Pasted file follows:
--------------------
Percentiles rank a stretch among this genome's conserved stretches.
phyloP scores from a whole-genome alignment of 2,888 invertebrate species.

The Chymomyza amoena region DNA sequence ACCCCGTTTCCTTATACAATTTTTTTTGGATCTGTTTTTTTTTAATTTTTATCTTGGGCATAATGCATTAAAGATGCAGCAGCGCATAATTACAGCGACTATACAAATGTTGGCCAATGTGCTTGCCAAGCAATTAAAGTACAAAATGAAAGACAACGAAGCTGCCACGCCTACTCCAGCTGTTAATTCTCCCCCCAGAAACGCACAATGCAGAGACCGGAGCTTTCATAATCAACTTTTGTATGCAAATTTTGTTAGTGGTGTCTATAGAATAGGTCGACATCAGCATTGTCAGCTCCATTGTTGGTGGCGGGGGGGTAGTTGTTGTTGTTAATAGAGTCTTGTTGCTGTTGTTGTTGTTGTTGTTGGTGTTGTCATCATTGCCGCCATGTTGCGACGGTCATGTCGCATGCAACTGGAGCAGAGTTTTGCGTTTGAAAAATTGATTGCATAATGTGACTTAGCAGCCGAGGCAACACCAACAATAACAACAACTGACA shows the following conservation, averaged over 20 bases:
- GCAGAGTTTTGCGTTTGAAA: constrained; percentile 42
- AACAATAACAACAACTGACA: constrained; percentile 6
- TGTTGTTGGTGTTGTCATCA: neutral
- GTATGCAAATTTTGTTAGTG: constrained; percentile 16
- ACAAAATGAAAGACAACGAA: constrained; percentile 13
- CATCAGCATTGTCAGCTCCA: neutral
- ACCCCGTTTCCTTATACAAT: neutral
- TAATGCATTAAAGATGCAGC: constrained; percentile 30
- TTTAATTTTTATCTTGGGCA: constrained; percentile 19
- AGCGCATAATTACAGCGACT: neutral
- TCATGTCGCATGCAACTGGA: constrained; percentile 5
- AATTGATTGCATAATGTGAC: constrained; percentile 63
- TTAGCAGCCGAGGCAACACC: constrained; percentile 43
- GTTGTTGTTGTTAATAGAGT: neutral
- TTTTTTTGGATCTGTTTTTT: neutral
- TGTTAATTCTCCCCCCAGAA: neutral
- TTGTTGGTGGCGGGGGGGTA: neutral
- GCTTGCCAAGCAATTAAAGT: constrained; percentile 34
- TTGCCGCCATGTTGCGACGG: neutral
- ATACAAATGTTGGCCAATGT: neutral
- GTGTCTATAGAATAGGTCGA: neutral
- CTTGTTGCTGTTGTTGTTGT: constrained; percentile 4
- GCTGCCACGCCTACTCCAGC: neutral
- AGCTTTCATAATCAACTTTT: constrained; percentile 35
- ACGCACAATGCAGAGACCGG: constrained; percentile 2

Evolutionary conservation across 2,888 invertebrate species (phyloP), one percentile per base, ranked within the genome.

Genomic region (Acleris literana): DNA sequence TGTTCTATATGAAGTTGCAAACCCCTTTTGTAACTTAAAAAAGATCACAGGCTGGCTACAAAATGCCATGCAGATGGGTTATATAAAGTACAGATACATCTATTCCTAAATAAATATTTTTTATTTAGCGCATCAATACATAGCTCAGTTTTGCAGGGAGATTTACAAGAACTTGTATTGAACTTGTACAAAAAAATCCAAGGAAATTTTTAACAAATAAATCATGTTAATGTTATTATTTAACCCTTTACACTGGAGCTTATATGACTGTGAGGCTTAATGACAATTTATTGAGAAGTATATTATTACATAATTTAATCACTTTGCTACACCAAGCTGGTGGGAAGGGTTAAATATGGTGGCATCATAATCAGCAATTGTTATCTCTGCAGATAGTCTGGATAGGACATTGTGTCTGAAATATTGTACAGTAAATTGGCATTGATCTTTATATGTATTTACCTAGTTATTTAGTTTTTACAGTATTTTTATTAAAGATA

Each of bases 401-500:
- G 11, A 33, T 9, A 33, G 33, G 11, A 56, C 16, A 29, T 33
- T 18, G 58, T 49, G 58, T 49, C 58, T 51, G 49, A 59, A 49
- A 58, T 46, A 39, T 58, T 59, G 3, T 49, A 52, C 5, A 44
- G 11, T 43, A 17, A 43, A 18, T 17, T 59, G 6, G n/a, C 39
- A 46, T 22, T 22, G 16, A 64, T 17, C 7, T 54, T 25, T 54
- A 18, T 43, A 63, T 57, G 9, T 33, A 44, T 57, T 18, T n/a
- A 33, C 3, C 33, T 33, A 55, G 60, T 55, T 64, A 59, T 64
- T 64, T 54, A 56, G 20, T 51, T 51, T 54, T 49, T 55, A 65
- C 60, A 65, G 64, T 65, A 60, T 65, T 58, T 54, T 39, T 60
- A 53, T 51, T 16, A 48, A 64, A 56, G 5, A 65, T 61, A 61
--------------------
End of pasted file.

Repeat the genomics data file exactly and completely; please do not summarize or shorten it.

Percentiles rank a stretch among this genome's conserved stretches.
phyloP scores from a whole-genome alignment of 2,888 invertebrate species.

The Chymomyza amoena region DNA sequence ACCCCGTTTCCTTATACAATTTTTTTTGGATCTGTTTTTTTTTAATTTTTATCTTGGGCATAATGCATTAAAGATGCAGCAGCGCATAATTACAGCGACTATACAAATGTTGGCCAATGTGCTTGCCAAGCAATTAAAGTACAAAATGAAAGACAACGAAGCTGCCACGCCTACTCCAGCTGTTAATTCTCCCCCCAGAAACGCACAATGCAGAGACCGGAGCTTTCATAATCAACTTTTGTATGCAAATTTTGTTAGTGGTGTCTATAGAATAGGTCGACATCAGCATTGTCAGCTCCATTGTTGGTGGCGGGGGGGTAGTTGTTGTTGTTAATAGAGTCTTGTTGCTGTTGTTGTTGTTGTTGTTGGTGTTGTCATCATTGCCGCCATGTTGCGACGGTCATGTCGCATGCAACTGGAGCAGAGTTTTGCGTTTGAAAAATTGATTGCATAATGTGACTTAGCAGCCGAGGCAACACCAACAATAACAACAACTGACA shows the following conservation, averaged over 20 bases:
- GCAGAGTTTTGCGTTTGAAA: constrained; percentile 42
- AACAATAACAACAACTGACA: constrained; percentile 6
- TGTTGTTGGTGTTGTCATCA: neutral
- GTATGCAAATTTTGTTAGTG: constrained; percentile 16
- ACAAAATGAAAGACAACGAA: constrained; percentile 13
- CATCAGCATTGTCAGCTCCA: neutral
- ACCCCGTTTCCTTATACAAT: neutral
- TAATGCATTAAAGATGCAGC: constrained; percentile 30
- TTTAATTTTTATCTTGGGCA: constrained; percentile 19
- AGCGCATAATTACAGCGACT: neutral
- TCATGTCGCATGCAACTGGA: constrained; percentile 5
- AATTGATTGCATAATGTGAC: constrained; percentile 63
- TTAGCAGCCGAGGCAACACC: constrained; percentile 43
- GTTGTTGTTGTTAATAGAGT: neutral
- TTTTTTTGGATCTGTTTTTT: neutral
- TGTTAATTCTCCCCCCAGAA: neutral
- TTGTTGGTGGCGGGGGGGTA: neutral
- GCTTGCCAAGCAATTAAAGT: constrained; percentile 34
- TTGCCGCCATGTTGCGACGG: neutral
- ATACAAATGTTGGCCAATGT: neutral
- GTGTCTATAGAATAGGTCGA: neutral
- CTTGTTGCTGTTGTTGTTGT: constrained; percentile 4
- GCTGCCACGCCTACTCCAGC: neutral
- AGCTTTCATAATCAACTTTT: constrained; percentile 35
- ACGCACAATGCAGAGACCGG: constrained; percentile 2

Evolutionary conservation across 2,888 invertebrate species (phyloP), one percentile per base, ranked within the genome.

Genomic region (Acleris literana): DNA sequence TGTTCTATATGAAGTTGCAAACCCCTTTTGTAACTTAAAAAAGATCACAGGCTGGCTACAAAATGCCATGCAGATGGGTTATATAAAGTACAGATACATCTATTCCTAAATAAATATTTTTTATTTAGCGCATCAATACATAGCTCAGTTTTGCAGGGAGATTTACAAGAACTTGTATTGAACTTGTACAAAAAAATCCAAGGAAATTTTTAACAAATAAATCATGTTAATGTTATTATTTAACCCTTTACACTGGAGCTTATATGACTGTGAGGCTTAATGACAATTTATTGAGAAGTATATTATTACATAATTTAATCACTTTGCTACACCAAGCTGGTGGGAAGGGTTAAATATGGTGGCATCATAATCAGCAATTGTTATCTCTGCAGATAGTCTGGATAGGACATTGTGTCTGAAATATTGTACAGTAAATTGGCATTGATCTTTATATGTATTTACCTAGTTATTTAGTTTTTACAGTATTTTTATTAAAGATA

Each of bases 401-500:
- G 11, A 33, T 9, A 33, G 33, G 11, A 56, C 16, A 29, T 33
- T 18, G 58, T 49, G 58, T 49, C 58, T 51, G 49, A 59, A 49
- A 58, T 46, A 39, T 58, T 59, G 3, T 49, A 52, C 5, A 44
- G 11, T 43, A 17, A 43, A 18, T 17, T 59, G 6, G n/a, C 39
- A 46, T 22, T 22, G 16, A 64, T 17, C 7, T 54, T 25, T 54
- A 18, T 43, A 63, T 57, G 9, T 33, A 44, T 57, T 18, T n/a
- A 33, C 3, C 33, T 33, A 55, G 60, T 55, T 64, A 59, T 64
- T 64, T 54, A 56, G 20, T 51, T 51, T 54, T 49, T 55, A 65
- C 60, A 65, G 64, T 65, A 60, T 65, T 58, T 54, T 39, T 60
- A 53, T 51, T 16, A 48, A 64, A 56, G 5, A 65, T 61, A 61